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Thursday, May 17, 2012

Does Your Dialogue Move Your Story?




I recently took several pages from my work in process to a critique meeting.  They are a great bunch of writers, lots of fun, and intuitive.

I liked the scene, which had lots of dialogue and showed the characters moving and interacting in the sheriff’s office of a western town. It was more of a transitional scene between two scenes with lots of tension and drama.

For the most part everyone liked the writing, but one member said that for him it fell flat and didn’t seem to have the energy my stuff usually has.  He couldn’t put his finger on the problem, but I trusted his instincts.  We talked it out and we realized I had missed one of the key reasons we write dialogue—to move the story forward.

There were bits of information I needed to convey and there was a minor character (the sheriff), who need to be introduced.  Other than that, the scene was nothing more than pleasantries and chit chat—all stuff that didn’t need to be there. Once I deleted the greeting and introduction, coffee cups and seating, there wasn’t much left, nothing that couldn’t be reworked into another scene.

I’d forgotten that every chapter and every scene has to contribute to that story arc. And every chapter and every scene had to also contribute to the character’s arc. In a romance there are primarily two main character arcs and my scene did nothing to build toward my hero or heroine’s growth, either forward or backward.  There was nothing there to engage the reader which is why the scene felt flat to my friend.

Every bit of dialogue we write should be used to show character, mood, tension, conflict and growth.  It needs to contribute to the story through the characters, through back story or pacing.  My scene didn’t make anyone laugh or cry or scream. It didn’t raise any new questions and the only reason anyone would be turning pages would be to skip ahead.

I can usually find mistakes like this in other people’s work, but sometimes I just can’t see the forest for the trees.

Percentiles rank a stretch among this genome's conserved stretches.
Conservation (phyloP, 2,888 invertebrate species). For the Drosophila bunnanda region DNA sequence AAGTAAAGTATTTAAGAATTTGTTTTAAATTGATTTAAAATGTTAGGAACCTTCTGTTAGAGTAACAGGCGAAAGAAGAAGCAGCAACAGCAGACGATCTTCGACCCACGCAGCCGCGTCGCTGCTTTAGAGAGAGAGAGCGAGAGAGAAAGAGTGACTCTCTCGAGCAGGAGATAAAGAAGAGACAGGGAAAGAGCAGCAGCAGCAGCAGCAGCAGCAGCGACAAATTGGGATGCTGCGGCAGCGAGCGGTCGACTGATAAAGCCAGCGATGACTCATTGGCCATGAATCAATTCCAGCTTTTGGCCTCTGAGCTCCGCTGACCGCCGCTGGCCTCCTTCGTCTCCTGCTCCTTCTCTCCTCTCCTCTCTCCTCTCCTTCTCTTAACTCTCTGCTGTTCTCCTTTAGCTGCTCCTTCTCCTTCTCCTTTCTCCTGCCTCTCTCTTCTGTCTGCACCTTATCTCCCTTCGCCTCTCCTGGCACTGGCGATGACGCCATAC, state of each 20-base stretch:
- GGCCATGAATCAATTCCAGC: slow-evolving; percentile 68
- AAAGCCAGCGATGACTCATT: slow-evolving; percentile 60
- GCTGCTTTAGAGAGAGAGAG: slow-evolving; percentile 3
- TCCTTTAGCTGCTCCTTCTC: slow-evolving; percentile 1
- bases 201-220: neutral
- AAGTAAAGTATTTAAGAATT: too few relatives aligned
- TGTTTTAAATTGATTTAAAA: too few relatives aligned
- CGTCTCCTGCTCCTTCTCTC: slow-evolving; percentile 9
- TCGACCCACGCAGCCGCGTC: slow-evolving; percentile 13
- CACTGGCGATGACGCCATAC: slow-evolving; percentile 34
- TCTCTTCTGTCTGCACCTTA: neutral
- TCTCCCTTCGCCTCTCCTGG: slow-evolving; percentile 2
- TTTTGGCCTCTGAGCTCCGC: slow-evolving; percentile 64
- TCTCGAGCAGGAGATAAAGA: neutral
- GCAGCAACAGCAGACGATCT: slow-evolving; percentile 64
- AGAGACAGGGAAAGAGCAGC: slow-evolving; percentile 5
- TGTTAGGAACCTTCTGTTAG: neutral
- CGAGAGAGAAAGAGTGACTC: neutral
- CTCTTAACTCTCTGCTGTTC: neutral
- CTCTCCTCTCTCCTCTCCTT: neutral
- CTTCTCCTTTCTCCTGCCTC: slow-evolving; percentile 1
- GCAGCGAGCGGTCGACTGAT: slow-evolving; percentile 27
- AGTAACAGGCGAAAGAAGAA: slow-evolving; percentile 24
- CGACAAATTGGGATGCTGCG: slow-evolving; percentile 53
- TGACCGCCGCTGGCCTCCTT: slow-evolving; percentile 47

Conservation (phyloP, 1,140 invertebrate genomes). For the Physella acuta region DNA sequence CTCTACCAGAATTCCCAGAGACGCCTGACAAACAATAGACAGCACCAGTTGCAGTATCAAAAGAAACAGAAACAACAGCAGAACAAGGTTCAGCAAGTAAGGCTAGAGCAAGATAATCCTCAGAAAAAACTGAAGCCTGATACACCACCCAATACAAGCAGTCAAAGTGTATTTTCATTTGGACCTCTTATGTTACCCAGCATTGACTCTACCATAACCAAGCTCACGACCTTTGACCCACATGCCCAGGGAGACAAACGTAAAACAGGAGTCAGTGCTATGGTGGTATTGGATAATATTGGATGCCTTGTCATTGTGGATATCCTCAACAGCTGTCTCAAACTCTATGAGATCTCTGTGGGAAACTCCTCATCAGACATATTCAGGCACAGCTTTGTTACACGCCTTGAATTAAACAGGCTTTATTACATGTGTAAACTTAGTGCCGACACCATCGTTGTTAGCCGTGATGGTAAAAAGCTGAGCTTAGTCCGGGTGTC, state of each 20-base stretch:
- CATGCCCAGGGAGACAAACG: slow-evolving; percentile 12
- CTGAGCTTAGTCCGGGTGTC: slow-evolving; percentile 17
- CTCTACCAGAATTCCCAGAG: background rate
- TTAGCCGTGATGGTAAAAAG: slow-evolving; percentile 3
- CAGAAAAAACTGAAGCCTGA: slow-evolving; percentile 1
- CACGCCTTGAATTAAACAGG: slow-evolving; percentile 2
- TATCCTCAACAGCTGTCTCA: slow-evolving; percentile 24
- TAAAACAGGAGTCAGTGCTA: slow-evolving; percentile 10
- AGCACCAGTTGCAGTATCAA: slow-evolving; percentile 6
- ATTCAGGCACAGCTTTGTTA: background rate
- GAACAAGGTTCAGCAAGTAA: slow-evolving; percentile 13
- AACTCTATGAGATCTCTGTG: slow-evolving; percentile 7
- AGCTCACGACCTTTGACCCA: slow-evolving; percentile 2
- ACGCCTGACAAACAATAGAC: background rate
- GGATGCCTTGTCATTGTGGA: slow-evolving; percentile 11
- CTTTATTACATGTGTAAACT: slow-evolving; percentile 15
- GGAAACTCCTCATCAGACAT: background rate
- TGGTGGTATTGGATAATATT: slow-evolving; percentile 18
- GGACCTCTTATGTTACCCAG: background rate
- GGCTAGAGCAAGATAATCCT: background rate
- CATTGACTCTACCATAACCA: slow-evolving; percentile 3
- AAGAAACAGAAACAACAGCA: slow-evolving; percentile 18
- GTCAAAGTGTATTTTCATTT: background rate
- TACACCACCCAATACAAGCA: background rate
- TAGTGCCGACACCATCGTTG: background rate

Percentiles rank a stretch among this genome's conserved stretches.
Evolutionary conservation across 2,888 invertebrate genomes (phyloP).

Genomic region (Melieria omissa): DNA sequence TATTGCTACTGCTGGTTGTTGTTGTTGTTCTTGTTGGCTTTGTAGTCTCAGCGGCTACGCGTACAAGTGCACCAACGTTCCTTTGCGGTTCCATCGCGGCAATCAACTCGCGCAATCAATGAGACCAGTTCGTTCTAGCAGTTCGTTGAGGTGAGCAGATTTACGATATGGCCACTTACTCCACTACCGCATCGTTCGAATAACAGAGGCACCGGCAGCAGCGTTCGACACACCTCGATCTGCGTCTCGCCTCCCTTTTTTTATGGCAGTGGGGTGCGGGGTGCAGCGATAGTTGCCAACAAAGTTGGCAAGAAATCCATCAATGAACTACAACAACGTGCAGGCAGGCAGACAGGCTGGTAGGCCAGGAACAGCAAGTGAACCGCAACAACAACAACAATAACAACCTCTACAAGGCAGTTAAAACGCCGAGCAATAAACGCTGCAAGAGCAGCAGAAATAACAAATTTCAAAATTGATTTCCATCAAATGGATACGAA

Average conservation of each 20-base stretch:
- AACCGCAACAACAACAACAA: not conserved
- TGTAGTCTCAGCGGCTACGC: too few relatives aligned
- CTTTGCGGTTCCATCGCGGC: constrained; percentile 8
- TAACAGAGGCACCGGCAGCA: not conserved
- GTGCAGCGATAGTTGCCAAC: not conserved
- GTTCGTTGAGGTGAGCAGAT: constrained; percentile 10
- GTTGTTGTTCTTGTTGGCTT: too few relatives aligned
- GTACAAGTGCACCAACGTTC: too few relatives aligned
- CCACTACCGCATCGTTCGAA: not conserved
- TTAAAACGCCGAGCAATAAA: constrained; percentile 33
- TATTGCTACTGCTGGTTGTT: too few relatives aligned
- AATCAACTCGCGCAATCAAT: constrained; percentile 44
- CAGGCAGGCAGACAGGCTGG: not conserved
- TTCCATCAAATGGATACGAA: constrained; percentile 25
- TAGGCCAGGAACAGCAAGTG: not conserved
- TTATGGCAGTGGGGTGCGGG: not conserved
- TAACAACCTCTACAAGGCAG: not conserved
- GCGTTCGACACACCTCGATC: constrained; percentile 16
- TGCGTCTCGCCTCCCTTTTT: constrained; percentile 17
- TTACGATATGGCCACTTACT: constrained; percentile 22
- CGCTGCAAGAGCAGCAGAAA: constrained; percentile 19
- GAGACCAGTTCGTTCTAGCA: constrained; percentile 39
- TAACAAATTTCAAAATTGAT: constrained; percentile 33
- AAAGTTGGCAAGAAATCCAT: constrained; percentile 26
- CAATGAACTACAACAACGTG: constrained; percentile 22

10 comments:

Tina Donahue said...

Good advice you received, Kathy. A long time ago I read that if you can chop a part of your story out and it doesn't change the plot/emotional build/whatever in the least, then it shouldn't have been in there to begin with. :)

Kathy Otten said...

Hi Tina,
I try not to get attached to what I write and I know these things, but I still forget. So I'm glad I have my critique group to keep me on track.

jean hart stewart said...

Excellent post. I recently screwed up almost a whole book by forgetting about POV. I got so intent on the plot. My editor had a fit. I couldn't believe when she pointed it out, but of course she was right.

Barbara Mountjoy said...

A good reminder. In this age where everything needs to come faster, faster, faster! there really isn't any time for the kind of easy prose we want to draw from real life. Yes, in real life, we'd have all the pleasantries and waste the half hour--but for a reader, it's not always necessary. I'm guilty, too!

Kathy Otten said...

Hi Jean,
I mess up POV too. I have a tendency to drift into omniscent POV and tell the story with a wide angle camera lens. Hopefully the more I write and study craft, the better I'll get at spotting mistakes like this in rewrites.

Kathy Otten said...

Hi Barbara,
Great to see you here. Thanks for stopping by. If I wrote literary fiction I might be able to get away with more real-life prose, but I'm the same way when I read. I don't have time for the slow stuff and skip ahead to the "good-stuff." I guess that good stuff is what I need to get better at identifying as I write.

Cheryl Pierson said...

Kathy,
Great post. I actually don't have a lot of trouble with dialogue, but POV gave me fits and sometimes still does. I am like you about wanting to slip into the omniscient POV and tell it like that--I really do have to watch it.
Cheryl

Kathy Otten said...

Hi Cheryl,
The nice thing about writing is that nothing is carved in stone. I think it was James Michner who said, "I'm a terrible writer, but a great rewriter." At least we all can fix our mistakes. And I think your dilogue is great!

Stormie Kent said...

Yes, I also slip into narrative a great deal. The problem is that I can't tell in my own writing that I have done so. Finding a critique partner was the best thing I've done.

Kathy Otten said...

Hi Stormie,
Well, omniscent is a POV, it's just not used in romance much. It is hard though sometimes to keep it all straight when the words just want to come. Glad you have a good critique partner.